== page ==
Baltimore jails reportedly denied medication for HIV+ prisoners

Naith Payton June 2, 2015
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The American Civil Liberties Unions say prisoners in Baltimore being denied antiretroviral drugs.

Among the claims about poor prison conditions, they say one prisoner was denied the critical medication shortly before he died.

Another was left without medication for five days, according to Think Progress, and told the medication was not available.

Prisoners with other medical issues were also denied treatment, with defective and unsanitary medical equipment being provided in some cases.

They are also forced to live with mould, vermin and without washing facilities, exposing prisoners with HIV, who may have immunodeficiencies, to disease and infection.

Public Justice Center legal director Debra Gardner said in a statement: “Over and over again, detainees in need of medical attention and treatment for infections, injuries, psychiatric conditions, and other urgent health concerns wait for days and weeks, their suffering prolonged to the point of cruelty.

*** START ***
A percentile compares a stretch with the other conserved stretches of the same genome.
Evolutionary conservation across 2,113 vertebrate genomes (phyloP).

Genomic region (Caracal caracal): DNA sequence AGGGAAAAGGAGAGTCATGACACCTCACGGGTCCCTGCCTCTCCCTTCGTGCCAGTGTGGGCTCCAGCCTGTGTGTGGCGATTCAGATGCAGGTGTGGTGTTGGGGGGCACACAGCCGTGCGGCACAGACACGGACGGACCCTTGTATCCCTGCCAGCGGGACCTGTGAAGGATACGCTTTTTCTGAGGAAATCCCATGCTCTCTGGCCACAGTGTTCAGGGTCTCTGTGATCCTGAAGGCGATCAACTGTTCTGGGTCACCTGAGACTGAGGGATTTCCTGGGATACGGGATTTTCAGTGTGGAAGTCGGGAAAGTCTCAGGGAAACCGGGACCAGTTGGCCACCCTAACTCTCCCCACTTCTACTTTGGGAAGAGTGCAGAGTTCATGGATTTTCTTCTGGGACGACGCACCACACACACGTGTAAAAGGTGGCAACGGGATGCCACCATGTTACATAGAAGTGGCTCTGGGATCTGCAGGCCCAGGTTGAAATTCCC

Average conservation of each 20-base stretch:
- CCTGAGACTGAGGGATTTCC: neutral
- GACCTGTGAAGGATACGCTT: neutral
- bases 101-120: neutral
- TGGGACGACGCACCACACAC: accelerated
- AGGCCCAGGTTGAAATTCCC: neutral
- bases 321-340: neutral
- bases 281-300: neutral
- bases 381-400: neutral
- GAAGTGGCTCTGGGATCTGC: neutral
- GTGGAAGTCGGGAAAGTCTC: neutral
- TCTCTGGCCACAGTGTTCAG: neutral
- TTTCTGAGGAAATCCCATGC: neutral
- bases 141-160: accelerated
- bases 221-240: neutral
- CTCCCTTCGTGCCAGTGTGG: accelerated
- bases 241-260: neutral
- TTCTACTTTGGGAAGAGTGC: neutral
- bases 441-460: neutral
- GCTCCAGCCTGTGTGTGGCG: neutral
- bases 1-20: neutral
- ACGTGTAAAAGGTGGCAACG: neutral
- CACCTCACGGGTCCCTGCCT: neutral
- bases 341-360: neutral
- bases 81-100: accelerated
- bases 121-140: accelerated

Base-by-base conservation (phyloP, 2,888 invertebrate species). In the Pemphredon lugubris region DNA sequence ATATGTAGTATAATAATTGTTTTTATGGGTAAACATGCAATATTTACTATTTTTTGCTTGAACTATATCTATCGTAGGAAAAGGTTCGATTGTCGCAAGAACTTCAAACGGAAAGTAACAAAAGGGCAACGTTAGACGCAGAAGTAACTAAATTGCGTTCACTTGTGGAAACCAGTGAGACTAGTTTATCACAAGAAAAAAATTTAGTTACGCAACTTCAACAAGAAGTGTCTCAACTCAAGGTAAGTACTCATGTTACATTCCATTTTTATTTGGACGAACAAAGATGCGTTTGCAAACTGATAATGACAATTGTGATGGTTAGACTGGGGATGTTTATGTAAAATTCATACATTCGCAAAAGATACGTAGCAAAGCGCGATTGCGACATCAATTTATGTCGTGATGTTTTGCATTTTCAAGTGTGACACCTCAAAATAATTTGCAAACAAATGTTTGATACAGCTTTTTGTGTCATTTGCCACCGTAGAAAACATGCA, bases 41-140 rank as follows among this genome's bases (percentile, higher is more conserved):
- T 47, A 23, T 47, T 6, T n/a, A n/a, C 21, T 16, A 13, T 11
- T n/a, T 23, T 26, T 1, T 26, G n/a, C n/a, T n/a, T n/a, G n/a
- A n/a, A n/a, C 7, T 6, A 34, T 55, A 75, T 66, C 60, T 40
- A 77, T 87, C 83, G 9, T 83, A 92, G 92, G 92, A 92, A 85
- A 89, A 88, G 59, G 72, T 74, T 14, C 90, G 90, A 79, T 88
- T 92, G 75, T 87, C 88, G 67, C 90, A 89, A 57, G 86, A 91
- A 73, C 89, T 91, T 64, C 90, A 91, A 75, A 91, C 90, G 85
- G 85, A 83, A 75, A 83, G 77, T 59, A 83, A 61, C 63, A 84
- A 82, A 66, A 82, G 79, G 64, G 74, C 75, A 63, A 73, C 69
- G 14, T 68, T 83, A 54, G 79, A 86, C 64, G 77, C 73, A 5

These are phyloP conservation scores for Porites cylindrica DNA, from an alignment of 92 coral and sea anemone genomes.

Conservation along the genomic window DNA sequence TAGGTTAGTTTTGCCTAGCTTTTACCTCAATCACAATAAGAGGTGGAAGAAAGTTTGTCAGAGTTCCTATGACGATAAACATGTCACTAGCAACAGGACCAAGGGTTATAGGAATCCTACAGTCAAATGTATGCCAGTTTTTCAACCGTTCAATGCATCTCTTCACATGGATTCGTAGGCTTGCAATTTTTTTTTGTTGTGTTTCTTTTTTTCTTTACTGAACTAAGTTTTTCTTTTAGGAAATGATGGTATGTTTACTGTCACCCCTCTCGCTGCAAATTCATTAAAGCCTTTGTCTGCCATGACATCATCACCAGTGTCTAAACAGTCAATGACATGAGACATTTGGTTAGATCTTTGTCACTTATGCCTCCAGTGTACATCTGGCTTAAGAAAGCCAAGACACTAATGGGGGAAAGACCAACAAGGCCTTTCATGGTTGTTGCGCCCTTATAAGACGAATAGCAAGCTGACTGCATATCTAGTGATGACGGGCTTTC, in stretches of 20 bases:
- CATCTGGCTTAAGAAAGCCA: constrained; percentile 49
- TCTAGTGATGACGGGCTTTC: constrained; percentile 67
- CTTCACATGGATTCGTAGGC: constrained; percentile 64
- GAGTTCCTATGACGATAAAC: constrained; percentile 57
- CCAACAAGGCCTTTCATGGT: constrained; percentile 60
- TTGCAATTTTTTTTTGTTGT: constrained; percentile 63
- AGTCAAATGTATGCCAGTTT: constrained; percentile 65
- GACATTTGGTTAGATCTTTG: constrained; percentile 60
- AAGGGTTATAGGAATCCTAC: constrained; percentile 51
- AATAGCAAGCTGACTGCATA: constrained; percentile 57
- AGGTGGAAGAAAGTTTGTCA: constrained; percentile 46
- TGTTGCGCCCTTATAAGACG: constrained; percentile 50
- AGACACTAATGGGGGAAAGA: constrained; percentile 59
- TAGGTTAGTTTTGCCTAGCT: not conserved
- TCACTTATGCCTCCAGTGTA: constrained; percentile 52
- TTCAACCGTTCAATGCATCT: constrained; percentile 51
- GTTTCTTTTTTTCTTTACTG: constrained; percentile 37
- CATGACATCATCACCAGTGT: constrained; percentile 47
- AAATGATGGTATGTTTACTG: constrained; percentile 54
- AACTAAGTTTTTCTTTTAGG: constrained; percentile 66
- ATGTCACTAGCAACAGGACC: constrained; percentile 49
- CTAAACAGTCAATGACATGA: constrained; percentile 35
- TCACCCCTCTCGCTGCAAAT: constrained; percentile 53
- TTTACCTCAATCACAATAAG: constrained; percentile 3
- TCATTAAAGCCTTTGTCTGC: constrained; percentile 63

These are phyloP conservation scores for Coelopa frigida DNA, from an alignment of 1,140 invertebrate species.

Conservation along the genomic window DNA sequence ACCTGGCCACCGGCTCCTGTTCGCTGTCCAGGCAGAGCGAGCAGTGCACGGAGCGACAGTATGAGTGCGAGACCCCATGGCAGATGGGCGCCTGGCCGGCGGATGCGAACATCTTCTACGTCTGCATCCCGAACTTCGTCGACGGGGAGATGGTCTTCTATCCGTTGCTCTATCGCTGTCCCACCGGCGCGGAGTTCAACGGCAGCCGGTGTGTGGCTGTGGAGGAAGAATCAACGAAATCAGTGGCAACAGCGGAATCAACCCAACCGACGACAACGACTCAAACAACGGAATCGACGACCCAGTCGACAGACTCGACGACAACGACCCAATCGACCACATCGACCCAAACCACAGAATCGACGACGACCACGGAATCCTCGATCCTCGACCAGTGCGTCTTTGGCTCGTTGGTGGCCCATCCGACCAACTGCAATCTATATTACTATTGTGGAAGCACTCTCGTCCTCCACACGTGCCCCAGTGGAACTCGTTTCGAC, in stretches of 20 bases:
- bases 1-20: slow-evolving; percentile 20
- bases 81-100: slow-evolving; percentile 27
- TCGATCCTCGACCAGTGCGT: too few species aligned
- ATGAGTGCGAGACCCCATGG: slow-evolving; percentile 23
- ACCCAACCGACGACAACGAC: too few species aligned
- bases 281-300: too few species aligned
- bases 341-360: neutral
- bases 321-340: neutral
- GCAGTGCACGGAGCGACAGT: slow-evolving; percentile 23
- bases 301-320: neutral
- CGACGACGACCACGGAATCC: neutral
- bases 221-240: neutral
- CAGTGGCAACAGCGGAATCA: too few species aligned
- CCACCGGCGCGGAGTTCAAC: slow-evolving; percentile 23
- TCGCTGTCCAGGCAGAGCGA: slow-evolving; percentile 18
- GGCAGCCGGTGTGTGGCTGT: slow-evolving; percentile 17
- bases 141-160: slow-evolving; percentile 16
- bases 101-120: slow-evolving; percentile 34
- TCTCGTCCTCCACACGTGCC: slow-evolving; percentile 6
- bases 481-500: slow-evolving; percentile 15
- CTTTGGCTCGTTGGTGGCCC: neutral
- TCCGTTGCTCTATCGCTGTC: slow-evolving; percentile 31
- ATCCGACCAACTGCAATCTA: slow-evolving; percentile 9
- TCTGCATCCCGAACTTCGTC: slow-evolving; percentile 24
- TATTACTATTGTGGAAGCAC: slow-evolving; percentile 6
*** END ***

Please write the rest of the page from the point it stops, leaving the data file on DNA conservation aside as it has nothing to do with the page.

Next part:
“These conditions are unconscionable for those in the jail but also create public health concerns. We refuse to give up on the thousands held in Baltimore’s only jail and the communities to which they return.”

The ACLU’s Elizabeth Alexander said: “Broken toilets may not be fixed for weeks. Showers are often pest-infested and have black mold. Eating, sleeping, and living in these conditions — particularly when health care is scant — is an extra and unconstitutional punishment for detainees.”


More: Baltimore, Bisexual men, gay and bisexual men, gay men, HIV, hiv infection, hiv testing, hiv transmission, HIV-prevention, Maryland, men who have sex with men, MSM, national aids trust, Terrence Higgins Trust, US

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